by Catherine L. Tully
This post has only one purpose and that is to convince you of what I already know…if you aren’t already doing it…
Finding just the right word for an article, essay or even bio can make all the difference in the world. For this mighty task, I turn to my thesaurus.
Now I know a lot of people who think that somehow this is a form of “cheating”. That if the inspired word doesn’t hit you while you are penning the piece it is somehow less valid.
And I’m here to tell you that it isn’t true.
The reader has no idea what it took for you to make/write the piece what it is when they consume it. They don’t really care either. The fact is, the piece will either impact them or it won’t, and it doesn’t matter if you had a little help finding the right words to reach them.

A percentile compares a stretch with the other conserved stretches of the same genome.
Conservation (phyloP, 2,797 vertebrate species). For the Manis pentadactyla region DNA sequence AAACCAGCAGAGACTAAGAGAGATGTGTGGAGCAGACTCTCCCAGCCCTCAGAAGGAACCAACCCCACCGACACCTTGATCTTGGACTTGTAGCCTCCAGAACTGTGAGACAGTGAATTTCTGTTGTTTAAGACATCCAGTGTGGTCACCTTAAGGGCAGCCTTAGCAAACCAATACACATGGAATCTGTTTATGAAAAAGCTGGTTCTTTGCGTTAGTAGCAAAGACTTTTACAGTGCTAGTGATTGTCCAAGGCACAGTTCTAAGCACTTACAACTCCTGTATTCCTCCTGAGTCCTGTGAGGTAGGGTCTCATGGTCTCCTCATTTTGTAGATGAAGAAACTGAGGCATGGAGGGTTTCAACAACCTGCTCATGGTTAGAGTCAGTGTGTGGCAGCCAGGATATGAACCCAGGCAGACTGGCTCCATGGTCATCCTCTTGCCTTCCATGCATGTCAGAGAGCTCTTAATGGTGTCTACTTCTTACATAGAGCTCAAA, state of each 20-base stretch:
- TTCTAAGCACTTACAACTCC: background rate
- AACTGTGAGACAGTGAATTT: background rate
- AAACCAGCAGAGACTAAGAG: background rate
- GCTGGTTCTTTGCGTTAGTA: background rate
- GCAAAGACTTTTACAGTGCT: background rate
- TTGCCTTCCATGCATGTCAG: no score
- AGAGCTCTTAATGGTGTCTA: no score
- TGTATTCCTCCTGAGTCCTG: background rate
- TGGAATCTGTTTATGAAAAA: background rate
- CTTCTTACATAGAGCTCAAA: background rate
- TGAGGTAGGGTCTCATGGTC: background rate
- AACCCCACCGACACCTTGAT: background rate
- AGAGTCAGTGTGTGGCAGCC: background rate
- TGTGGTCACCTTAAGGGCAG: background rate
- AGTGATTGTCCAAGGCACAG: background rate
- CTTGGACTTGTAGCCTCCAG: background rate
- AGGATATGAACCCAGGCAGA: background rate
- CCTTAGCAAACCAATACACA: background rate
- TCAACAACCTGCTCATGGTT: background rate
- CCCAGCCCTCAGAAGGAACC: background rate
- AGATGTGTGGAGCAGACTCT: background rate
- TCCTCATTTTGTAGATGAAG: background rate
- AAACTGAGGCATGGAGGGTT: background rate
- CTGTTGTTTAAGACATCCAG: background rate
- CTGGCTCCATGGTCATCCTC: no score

Now I don’t advocate using a thesaurus just to find big, fancy words to use. That can actually backfire on you and alienate the reader. But choosing a good word instead of an “ok” word is definitely effective. I will write my draft, edit it, and then go into the thesaurus to select a few well-chosen substitutes for the more generic version I used the first time around.
Notice I said a few. I don’t recommend churning out a ton of unfamiliar words or changing all of the typical usage to less-common versions. But as you read, see if you can’t improve your choices a bit. Pick a few words and look for something better. It really can make a difference.
I’d love to hear from readers–does anyone else out there use a thesaurus?